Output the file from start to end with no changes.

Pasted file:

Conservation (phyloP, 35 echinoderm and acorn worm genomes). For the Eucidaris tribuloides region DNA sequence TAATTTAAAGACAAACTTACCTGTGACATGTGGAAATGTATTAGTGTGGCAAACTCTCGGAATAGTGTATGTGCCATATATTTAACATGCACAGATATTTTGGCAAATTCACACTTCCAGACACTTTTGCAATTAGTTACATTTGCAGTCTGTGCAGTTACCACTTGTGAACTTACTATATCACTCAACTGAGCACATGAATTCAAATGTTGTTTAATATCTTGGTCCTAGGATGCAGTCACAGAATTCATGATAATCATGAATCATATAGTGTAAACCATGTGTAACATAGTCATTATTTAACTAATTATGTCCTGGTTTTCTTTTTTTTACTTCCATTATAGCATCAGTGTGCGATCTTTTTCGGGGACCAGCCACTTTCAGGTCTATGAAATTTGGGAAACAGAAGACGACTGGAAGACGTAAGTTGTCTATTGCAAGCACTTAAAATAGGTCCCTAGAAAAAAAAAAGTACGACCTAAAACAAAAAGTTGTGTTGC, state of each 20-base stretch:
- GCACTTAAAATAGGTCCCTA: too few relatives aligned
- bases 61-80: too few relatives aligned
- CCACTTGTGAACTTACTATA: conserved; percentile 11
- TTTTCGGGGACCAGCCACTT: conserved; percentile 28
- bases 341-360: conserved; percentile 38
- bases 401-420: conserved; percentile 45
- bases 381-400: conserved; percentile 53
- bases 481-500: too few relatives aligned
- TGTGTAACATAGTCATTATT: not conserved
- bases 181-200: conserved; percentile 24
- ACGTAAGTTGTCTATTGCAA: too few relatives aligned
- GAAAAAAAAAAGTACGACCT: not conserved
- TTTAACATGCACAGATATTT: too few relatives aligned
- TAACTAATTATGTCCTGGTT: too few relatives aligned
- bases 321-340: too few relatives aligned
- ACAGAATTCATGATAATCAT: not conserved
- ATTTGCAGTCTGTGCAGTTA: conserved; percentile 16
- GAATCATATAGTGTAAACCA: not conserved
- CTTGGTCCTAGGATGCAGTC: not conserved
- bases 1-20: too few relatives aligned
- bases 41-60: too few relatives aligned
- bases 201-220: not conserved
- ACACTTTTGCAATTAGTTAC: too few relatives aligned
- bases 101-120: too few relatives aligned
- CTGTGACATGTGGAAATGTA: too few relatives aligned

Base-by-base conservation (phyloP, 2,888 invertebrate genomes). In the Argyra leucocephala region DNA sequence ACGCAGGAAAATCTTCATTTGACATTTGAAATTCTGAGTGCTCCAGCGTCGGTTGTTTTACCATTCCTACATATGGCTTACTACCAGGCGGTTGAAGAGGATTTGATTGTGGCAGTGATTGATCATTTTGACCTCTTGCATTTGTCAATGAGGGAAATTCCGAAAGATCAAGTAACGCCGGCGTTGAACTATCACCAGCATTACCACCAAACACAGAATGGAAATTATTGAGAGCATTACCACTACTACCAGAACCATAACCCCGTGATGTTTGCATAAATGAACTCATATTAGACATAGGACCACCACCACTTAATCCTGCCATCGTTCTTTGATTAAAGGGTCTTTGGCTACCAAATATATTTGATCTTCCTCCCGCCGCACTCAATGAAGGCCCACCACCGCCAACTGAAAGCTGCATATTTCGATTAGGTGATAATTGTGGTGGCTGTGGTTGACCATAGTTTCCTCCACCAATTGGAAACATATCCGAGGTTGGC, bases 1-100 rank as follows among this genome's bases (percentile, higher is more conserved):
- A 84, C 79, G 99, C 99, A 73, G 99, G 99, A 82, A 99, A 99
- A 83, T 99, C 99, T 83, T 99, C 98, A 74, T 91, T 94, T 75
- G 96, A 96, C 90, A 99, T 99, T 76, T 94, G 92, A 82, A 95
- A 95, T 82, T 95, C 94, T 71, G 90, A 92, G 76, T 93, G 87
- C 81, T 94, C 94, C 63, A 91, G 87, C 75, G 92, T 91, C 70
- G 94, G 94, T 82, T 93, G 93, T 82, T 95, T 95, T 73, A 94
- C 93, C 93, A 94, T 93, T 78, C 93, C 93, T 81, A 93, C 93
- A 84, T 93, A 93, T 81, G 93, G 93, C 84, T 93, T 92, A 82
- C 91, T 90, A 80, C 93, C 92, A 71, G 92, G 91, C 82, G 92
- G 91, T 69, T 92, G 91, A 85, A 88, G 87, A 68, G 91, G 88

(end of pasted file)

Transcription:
Conservation (phyloP, 35 echinoderm and acorn worm genomes). For the Eucidaris tribuloides region DNA sequence TAATTTAAAGACAAACTTACCTGTGACATGTGGAAATGTATTAGTGTGGCAAACTCTCGGAATAGTGTATGTGCCATATATTTAACATGCACAGATATTTTGGCAAATTCACACTTCCAGACACTTTTGCAATTAGTTACATTTGCAGTCTGTGCAGTTACCACTTGTGAACTTACTATATCACTCAACTGAGCACATGAATTCAAATGTTGTTTAATATCTTGGTCCTAGGATGCAGTCACAGAATTCATGATAATCATGAATCATATAGTGTAAACCATGTGTAACATAGTCATTATTTAACTAATTATGTCCTGGTTTTCTTTTTTTTACTTCCATTATAGCATCAGTGTGCGATCTTTTTCGGGGACCAGCCACTTTCAGGTCTATGAAATTTGGGAAACAGAAGACGACTGGAAGACGTAAGTTGTCTATTGCAAGCACTTAAAATAGGTCCCTAGAAAAAAAAAAGTACGACCTAAAACAAAAAGTTGTGTTGC, state of each 20-base stretch:
- GCACTTAAAATAGGTCCCTA: too few relatives aligned
- bases 61-80: too few relatives aligned
- CCACTTGTGAACTTACTATA: conserved; percentile 11
- TTTTCGGGGACCAGCCACTT: conserved; percentile 28
- bases 341-360: conserved; percentile 38
- bases 401-420: conserved; percentile 45
- bases 381-400: conserved; percentile 53
- bases 481-500: too few relatives aligned
- TGTGTAACATAGTCATTATT: not conserved
- bases 181-200: conserved; percentile 24
- ACGTAAGTTGTCTATTGCAA: too few relatives aligned
- GAAAAAAAAAAGTACGACCT: not conserved
- TTTAACATGCACAGATATTT: too few relatives aligned
- TAACTAATTATGTCCTGGTT: too few relatives aligned
- bases 321-340: too few relatives aligned
- ACAGAATTCATGATAATCAT: not conserved
- ATTTGCAGTCTGTGCAGTTA: conserved; percentile 16
- GAATCATATAGTGTAAACCA: not conserved
- CTTGGTCCTAGGATGCAGTC: not conserved
- bases 1-20: too few relatives aligned
- bases 41-60: too few relatives aligned
- bases 201-220: not conserved
- ACACTTTTGCAATTAGTTAC: too few relatives aligned
- bases 101-120: too few relatives aligned
- CTGTGACATGTGGAAATGTA: too few relatives aligned

Base-by-base conservation (phyloP, 2,888 invertebrate genomes). In the Argyra leucocephala region DNA sequence ACGCAGGAAAATCTTCATTTGACATTTGAAATTCTGAGTGCTCCAGCGTCGGTTGTTTTACCATTCCTACATATGGCTTACTACCAGGCGGTTGAAGAGGATTTGATTGTGGCAGTGATTGATCATTTTGACCTCTTGCATTTGTCAATGAGGGAAATTCCGAAAGATCAAGTAACGCCGGCGTTGAACTATCACCAGCATTACCACCAAACACAGAATGGAAATTATTGAGAGCATTACCACTACTACCAGAACCATAACCCCGTGATGTTTGCATAAATGAACTCATATTAGACATAGGACCACCACCACTTAATCCTGCCATCGTTCTTTGATTAAAGGGTCTTTGGCTACCAAATATATTTGATCTTCCTCCCGCCGCACTCAATGAAGGCCCACCACCGCCAACTGAAAGCTGCATATTTCGATTAGGTGATAATTGTGGTGGCTGTGGTTGACCATAGTTTCCTCCACCAATTGGAAACATATCCGAGGTTGGC, bases 1-100 rank as follows among this genome's bases (percentile, higher is more conserved):
- A 84, C 79, G 99, C 99, A 73, G 99, G 99, A 82, A 99, A 99
- A 83, T 99, C 99, T 83, T 99, C 98, A 74, T 91, T 94, T 75
- G 96, A 96, C 90, A 99, T 99, T 76, T 94, G 92, A 82, A 95
- A 95, T 82, T 95, C 94, T 71, G 90, A 92, G 76, T 93, G 87
- C 81, T 94, C 94, C 63, A 91, G 87, C 75, G 92, T 91, C 70
- G 94, G 94, T 82, T 93, G 93, T 82, T 95, T 95, T 73, A 94
- C 93, C 93, A 94, T 93, T 78, C 93, C 93, T 81, A 93, C 93
- A 84, T 93, A 93, T 81, G 93, G 93, C 84, T 93, T 92, A 82
- C 91, T 90, A 80, C 93, C 92, A 71, G 92, G 91, C 82, G 92
- G 91, T 69, T 92, G 91, A 85, A 88, G 87, A 68, G 91, G 88